To estimate the overall cell proliferation, we counted all the BrdU+ cells in one lateral half of each transverse section and doubled this value to estimate the number of cells born in the whole section. To estimate the number of newborn cells in two proliferative zones, we counted all the BrdU cells in a 100 μm band surrounding the ventricle (the PVZ) in the hindbrain and midbrain and a 100 μm band along the dorsal border of the hindbrain cistern, which contains the eminentia granularis pars medialis (EGm). To estimate the number of cells born outside of these proliferative zones, the ‘background’ area, we subtracted the number of BrdU+ cells in the PVZ and EGm from those in the whole section. To quantify the relative importance of proliferative zones as sites of cell proliferation, we divided the number of BrdU+ cells in the PVZ and EGm by the total number of cells in each transverse section. To quantify cell proliferation in the electrocommunication system, we counted BrdU+ cells unilaterally in the ELL in atlas sections –9 to –6 and bilaterally in the Pn in atlas sections –8 to –5. Cell counts in the ELL were doubled to estimate the total number in the whole section. We did not directly assess cell proliferation in the PPn. Instead, we used BrdU+ cell density in anterior midbrain PVZ as an indirect measure of cell addition to the PPn because, in the closely related electric fish A. leptorhynchus, the majority of cells added to the PPn during adulthood arise from the adjacent PVZ in the anterior midbrain (Zupanc and Zupanc, 1992).
The area of each whole transverse section and brain region was quantified by capturing an image of the sections and then measuring the area using NIH Image J software (Bethesda, MD, USA). The background area was calculated by subtracting the area of the PVZ and EGm from the area of the whole section. All values were multiplied by the section thickness (0.030 mm) to calculate the volume of the sample of each region examined, and the density was expressed as BrdU+ cells mm–3. For each individual brain, we averaged the values of two to five randomly chosen sections in each axial level.
Measurement of plasma 11-ketotestoterone
We measured 11kT in plasma samples (5–10 μl) of male fish (N=5–6) using an enzyme linked immunoassay kit (Cayman Chemical Co., Ann Arbor, MI, USA). The detection limit for this assay is 6 pg ml–1, and the cross-reactivity of the 11kT antibody is <0.05% with other androgens. We assayed plasma samples in duplicate in a single run of the assay. The intra-assay variation was 3.3%.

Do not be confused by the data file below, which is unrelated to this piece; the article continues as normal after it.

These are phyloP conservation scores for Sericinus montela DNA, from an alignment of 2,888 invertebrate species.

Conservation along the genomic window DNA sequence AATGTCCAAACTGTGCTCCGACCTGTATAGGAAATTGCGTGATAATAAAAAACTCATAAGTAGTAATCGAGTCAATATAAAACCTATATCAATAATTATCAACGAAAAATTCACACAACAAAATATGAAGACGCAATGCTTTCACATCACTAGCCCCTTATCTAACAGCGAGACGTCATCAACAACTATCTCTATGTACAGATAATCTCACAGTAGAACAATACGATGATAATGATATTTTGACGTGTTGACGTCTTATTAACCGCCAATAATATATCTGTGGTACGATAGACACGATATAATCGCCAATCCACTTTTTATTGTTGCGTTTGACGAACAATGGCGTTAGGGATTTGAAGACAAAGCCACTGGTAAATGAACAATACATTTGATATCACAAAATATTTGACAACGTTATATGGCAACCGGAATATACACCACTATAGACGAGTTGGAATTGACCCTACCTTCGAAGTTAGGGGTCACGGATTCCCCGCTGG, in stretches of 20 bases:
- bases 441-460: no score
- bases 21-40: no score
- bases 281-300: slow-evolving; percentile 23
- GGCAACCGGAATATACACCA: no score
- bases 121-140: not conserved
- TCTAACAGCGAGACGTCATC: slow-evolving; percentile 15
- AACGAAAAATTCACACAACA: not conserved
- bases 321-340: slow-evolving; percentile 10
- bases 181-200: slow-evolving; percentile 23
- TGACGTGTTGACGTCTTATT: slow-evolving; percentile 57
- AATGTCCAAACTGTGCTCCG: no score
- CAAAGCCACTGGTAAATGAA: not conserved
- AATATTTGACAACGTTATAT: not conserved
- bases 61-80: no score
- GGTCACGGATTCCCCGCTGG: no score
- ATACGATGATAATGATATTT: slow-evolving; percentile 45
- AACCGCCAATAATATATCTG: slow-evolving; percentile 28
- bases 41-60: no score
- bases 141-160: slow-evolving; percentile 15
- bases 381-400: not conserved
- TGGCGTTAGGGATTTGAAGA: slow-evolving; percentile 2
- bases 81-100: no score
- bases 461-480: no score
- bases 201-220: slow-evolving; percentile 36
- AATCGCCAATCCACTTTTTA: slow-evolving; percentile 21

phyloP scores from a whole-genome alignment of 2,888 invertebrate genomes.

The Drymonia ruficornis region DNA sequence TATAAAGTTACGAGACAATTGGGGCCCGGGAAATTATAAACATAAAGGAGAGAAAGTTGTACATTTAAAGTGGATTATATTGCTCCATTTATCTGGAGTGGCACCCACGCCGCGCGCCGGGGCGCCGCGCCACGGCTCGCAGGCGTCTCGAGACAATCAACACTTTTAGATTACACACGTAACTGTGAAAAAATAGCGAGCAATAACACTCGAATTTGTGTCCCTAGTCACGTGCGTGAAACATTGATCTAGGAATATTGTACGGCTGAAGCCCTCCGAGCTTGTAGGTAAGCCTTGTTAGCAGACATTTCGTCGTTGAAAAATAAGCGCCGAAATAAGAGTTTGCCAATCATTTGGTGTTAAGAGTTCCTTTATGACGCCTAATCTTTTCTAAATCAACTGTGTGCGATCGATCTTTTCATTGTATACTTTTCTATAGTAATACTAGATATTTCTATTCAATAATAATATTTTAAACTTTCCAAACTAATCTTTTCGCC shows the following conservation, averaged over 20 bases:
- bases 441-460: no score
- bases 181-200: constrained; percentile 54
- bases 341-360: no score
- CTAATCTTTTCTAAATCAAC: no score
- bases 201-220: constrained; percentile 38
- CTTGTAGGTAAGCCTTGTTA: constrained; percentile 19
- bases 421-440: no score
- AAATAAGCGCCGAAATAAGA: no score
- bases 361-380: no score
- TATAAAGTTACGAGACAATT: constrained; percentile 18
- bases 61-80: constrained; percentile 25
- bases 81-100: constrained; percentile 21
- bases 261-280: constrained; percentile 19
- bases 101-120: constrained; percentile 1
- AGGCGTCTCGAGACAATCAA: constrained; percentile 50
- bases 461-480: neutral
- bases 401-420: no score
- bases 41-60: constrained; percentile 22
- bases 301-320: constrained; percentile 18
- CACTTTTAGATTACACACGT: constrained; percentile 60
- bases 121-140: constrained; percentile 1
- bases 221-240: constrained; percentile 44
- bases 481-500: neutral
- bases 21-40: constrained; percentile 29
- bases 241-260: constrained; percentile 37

We examined variation in BrdU+ cell density and plasma 11kT using multivariate ANOVA, with region, season and environment as factors, followed by Bonferroni post hoc tests to identify differences among groups. In our initial analysis, we found that the two axial regions of the hindbrain (sections –10 to –8 and –7 to –5) showed no differences in any subject group (F=3.0, P>0.05), and so these axial regions were combined in subsequent analysis. All data are presented as means ± s.e.m., and P<0.05 was considered statistically significant.
Our quantitative analysis of BrdU labeling allowed us to estimate the overall rates of cell proliferation across the hindbrain and midbrain, the relative importance of proliferation zones as sites of cell birth and the density of newborn cells in specific brain nuclei associated with electrogenesis (Pn) and electrosensation (ELL). In addition, our experimental design allowed us to partition variance in BrdU+ cell density and plasma 11kT levels to season (breeding vs non-breeding), environment (isolated vs group housed vs field) and their interaction.
General patterns of cell proliferation
Averaged over all brain regions, environments and seasons, transverse sections had a mean of 135±32 BrdU+ cells, a mean volume of 0.124±0.002 mm3 and a mean density of 1088±293 BrdU+ cells mm–3. In all subject groups, BrdU+ cell density was greater in the hindbrain than in the midbrain (F=6.9, P<0.005; for field active animals, see Fig. 3). The overall distribution of BrdU+ cells was similar to that reported for A. leptorhynchus (Zupanc and Horschke, 1995), with the exception that the cerebellum of B. gauderio appeared to have relatively fewer BrdU+ cells than that of A. leptorhynchus.